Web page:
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Why do governments backtrack on major policy reforms? Reversals of pension privatization provide insight into why governments abandon potentially path-departing policy changes. Academics and policy­makers will find this work relevant in understanding market-oriented reform, authoritarian and post-communist politics, and the politics of aging populations. The clear presentation and multi-method approach make the findings broadly accessible in understanding social security reform, an issue of increasing importance around the world. Survival analysis using global data is complemented by detailed case studies of reversal in Russia, Hungary, and Poland including original survey data. The findings support an innovative argument countering the conventional wisdom that more extensive reforms are more likely to survive. Indeed, governments pursuing moderate reform - neither the least nor most extensive reformers - were the most likely to retract. This lends insight into the stickiness of many social and economic reforms, calling for more attention to which reforms are reversible and which, as a result, may ultimately be detrimental.


Amy Liu, Megan Roosevelt, and Sarah Wilson Sokhey. 2017. “Trade and the Recognition of Commercial Lingua Francas: Russian Language Laws in Post-Soviet Countries," Economics & Politics, Vol. 29, Issue 1 (March), pp. 48-68.

Dinissa Duvanova and Sarah Wilson Sokhey. 2016. “State Aid to Firms During Financial Crisis: Evidence from the Emerging European Countries,” Business & Politics, Vol. 18, No. 3 (October), pp.225-262.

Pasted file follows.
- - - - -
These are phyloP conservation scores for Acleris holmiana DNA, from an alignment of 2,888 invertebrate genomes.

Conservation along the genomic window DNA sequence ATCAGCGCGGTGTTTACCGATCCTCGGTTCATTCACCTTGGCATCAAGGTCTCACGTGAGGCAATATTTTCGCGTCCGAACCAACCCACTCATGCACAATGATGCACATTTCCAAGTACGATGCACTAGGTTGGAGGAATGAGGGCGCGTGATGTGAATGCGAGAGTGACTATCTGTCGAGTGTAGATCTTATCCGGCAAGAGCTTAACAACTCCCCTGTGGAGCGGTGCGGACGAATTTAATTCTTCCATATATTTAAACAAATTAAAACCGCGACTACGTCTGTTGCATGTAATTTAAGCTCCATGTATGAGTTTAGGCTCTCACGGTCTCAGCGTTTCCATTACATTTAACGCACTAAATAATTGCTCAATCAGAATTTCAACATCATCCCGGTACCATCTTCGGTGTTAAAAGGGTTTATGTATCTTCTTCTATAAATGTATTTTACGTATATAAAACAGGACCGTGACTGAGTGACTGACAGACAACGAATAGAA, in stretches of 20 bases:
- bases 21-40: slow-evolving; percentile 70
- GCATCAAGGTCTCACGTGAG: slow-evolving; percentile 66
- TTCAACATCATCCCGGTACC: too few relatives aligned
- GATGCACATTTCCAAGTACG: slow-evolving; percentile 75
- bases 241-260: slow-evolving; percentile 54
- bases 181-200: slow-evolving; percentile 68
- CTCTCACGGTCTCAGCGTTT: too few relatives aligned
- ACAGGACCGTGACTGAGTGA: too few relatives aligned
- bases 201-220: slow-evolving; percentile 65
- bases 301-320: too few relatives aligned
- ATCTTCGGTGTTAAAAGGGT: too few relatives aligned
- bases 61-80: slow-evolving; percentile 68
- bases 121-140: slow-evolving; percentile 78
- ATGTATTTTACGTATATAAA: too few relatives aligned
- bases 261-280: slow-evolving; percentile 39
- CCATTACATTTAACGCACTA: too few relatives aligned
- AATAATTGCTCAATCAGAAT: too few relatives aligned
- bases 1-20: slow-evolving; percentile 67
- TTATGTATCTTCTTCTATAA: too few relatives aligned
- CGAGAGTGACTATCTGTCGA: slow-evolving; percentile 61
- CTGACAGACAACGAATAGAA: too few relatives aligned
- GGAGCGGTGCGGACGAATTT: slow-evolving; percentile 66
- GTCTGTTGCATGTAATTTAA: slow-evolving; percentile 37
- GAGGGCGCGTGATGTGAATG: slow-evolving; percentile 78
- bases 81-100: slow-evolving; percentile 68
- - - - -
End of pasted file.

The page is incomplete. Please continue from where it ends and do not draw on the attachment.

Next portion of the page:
Sarah Wilson Sokhey. 2015. “Market-Oriented Reforms as a Tool of State-Building: Russian Pension Reform in 2001,” Europe-Asia Studies, Vol. 67 (5): 695-717.

Sarah Wilson Sokhey and A.Kadir Yildirim. 2013. “Economic Liberalization and Political Moderation: The Case of Islamist and Communist Parties,” Party Politics, Vol. 19 (2): 230-255.

Irfan Nooruddin and Sarah Wilson Sokhey. 2012. "Credible Certification of Child Labor Free Production." In The Credibility of Transnational NGOs: When Virtue is Not Enough, edited by Peter Gourevitch, David A. Lake, and Janice Gross Stein. Cambridge, UK: Cambridge University Press, pp. 62-85 (Chapter 3). (This is a peer-reviewed chapter prepared for inclusion in an edited volume.)

Work in Progress

“Classy Behavior: The Big Political Role of Small Business Owners” (with A.Kadir Yildirim and Joseph B. Schaffer); Using multilevel models with data from the 2002-2010 European Social Survey (ESS), we look at how owning a small business influence one's political preferences and behavior. Revise & Resubmit at Comparative European Politics.

“Trade and Liberalization: How Doing Business with Russia Constrains Post-Communist Economies,” (with Moonhawk Kim); Using a cross-sectional dataset of countries over time, we consider how trade with Russia influences trade liberalization. Under Review.

"The Foundations of Social Policy Support: Experimental Evidence on How Institutional Quality Affects Redistributive Preferences," with Israel Marques and Joseph B. Schaffer; We conduct laboratory experiments in the US and Russia to see how institutional quality affects social policy preferences. This is part of a larger book project including experimental data, survey experiments, cross-national data, and case studies. Article being prepared for submission.

“Regime Type and Investment in Higher Education: Evidence from Eurasia” (with Margaret Hanson); We examine the connection between authoritarianism and investing in higher education with a focus on the post-communist countries and the case of Kazakhstan. Article being prepared for submission.

“Authoritarian Policy Diffusion: Healthcare Reforms across the Regions of Russia,” (with Srinivas Parinandi); Presented at the Association for Slavic, East European, and Eurasian Studies (November 2016) and the Midwest Political Science Association (April 2017) Article being prepared for submission.

“Booms & Busts: How Exogenous Shock in Revenue Affect Spending” (with Irfan Nooruddin and Quintin Beazer). Being drafted.

“Rewriting the Social Contract? Survey Evidence on Pension Reform in Mexico and Russia,” Presented at the Midwest Political Science Association, Chicago, IL, April 2017.